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Synopsis

Natalie Angier wrote in The New York Times: "The End of Faith articulates the dangers and absurdities of organized religion so fiercely and so fearlessly that I felt relieved as I read it, vindicated....Harris writes what a sizable number of us think, but few are willing to say."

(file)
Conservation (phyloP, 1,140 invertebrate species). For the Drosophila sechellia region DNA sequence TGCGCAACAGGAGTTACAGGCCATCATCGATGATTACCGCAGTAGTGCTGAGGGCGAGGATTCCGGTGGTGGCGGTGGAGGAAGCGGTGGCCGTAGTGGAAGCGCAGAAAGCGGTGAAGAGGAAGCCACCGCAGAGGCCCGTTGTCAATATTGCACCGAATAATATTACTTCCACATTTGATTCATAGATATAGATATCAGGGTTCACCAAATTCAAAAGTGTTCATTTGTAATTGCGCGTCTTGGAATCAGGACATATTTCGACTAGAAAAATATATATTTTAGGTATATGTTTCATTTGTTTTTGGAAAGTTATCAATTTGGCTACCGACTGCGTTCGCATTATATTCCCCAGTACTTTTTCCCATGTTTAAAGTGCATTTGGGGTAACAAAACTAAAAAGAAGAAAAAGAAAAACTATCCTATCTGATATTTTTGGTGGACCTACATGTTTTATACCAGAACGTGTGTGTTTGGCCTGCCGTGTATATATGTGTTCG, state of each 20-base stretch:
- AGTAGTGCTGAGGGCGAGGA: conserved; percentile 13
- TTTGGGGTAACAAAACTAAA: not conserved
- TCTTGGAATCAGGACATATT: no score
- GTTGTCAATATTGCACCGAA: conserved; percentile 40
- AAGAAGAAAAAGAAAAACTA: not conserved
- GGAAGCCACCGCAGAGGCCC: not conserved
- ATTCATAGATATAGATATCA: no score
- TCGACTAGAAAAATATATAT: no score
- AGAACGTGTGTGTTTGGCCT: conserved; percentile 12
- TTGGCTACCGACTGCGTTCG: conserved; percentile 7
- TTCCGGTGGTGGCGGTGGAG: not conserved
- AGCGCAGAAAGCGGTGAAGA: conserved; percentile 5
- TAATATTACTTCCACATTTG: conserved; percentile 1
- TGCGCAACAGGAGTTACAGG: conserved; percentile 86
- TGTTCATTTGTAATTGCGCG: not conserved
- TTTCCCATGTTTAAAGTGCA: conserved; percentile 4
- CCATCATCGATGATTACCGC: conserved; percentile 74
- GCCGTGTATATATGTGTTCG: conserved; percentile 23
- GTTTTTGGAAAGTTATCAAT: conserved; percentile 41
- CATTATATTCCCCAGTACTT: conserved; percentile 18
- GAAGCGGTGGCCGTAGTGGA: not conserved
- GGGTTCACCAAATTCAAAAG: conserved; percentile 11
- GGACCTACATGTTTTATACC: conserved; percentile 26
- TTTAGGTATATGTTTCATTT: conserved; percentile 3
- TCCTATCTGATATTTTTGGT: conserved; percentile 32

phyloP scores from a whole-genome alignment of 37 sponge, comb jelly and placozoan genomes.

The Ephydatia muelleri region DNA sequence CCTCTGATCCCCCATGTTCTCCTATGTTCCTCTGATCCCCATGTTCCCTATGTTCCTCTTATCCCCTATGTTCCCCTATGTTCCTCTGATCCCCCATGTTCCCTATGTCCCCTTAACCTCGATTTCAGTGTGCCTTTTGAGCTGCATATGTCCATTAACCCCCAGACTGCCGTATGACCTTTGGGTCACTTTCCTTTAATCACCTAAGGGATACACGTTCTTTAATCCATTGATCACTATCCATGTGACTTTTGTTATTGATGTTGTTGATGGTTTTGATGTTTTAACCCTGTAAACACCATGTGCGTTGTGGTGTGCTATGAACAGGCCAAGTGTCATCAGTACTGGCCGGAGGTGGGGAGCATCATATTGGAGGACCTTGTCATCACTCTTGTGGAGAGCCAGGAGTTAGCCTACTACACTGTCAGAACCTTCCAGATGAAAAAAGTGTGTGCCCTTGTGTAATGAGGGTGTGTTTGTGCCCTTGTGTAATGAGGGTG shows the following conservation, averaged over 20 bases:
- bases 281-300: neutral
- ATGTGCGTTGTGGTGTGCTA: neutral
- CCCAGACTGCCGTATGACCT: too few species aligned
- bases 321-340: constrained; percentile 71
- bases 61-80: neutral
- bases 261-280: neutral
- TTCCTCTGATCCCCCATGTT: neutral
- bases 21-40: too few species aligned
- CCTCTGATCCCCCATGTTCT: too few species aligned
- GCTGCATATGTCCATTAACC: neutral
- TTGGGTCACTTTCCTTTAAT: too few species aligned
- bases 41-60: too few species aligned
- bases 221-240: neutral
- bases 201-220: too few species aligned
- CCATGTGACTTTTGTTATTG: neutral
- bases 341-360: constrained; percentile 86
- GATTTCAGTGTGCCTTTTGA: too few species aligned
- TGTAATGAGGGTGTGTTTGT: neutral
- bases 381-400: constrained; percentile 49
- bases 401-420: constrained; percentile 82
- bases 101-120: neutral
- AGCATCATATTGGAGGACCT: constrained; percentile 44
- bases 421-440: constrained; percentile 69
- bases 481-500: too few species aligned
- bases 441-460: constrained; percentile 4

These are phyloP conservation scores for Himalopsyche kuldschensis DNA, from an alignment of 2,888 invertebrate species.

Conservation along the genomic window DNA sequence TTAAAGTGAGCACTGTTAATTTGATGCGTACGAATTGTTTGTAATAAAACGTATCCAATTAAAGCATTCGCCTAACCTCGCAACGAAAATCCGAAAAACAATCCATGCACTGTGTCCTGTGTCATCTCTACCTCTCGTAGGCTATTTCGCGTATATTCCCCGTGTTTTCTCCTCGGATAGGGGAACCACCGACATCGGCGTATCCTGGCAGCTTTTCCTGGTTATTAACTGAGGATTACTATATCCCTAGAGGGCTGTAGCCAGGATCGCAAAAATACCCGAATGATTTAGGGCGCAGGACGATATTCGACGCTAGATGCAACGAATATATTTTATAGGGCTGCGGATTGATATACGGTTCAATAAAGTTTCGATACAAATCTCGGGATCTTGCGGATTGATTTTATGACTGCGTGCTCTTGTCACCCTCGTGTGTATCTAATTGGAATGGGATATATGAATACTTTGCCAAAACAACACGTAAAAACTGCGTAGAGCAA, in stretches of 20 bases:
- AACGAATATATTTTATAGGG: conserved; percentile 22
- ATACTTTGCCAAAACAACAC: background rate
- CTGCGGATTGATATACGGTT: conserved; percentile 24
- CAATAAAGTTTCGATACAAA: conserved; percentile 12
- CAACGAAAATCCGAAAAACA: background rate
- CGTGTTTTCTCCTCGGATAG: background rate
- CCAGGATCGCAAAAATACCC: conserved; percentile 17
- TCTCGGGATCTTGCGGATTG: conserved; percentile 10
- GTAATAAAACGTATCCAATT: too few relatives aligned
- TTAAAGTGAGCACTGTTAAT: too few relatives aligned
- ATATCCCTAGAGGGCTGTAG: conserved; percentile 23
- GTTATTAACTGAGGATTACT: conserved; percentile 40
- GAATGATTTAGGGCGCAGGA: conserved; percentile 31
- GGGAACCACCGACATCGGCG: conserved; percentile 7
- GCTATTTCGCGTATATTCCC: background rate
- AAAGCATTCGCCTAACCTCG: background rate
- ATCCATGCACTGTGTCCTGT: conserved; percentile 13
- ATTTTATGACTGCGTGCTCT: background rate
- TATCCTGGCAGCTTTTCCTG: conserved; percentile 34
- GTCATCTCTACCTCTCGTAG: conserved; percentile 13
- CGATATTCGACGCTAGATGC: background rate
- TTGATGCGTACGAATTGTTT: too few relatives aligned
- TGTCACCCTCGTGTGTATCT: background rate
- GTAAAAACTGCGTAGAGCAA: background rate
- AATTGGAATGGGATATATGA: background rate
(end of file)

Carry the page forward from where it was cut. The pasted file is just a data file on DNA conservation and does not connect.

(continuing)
This important and timely book delivers a startling analysis of the clash of faith and reason in today's world. Harris offers a vivid historical tour of mankind's willingness to suspend reason in favor of religious beliefs, even when those beliefs are used to justify harmful behavior and sometimes-heinous crimes. He asserts that in the shadow of weapons of mass destruction, we can no longer tolerate views that pit one true god against another. Most controversially, he argues that we cannot afford moderate lip service to religion; an accommodation that only blinds us to the real perils of fundamentalism. While warning against the encroachment of organized religion into world politics, Harris also draws on new evidence from neuroscience and insights from philosophy to explore spirituality as a biological, brain-based need. He calls on us to invoke that need in taking a secular humanistic approach to solving the problems of this world.

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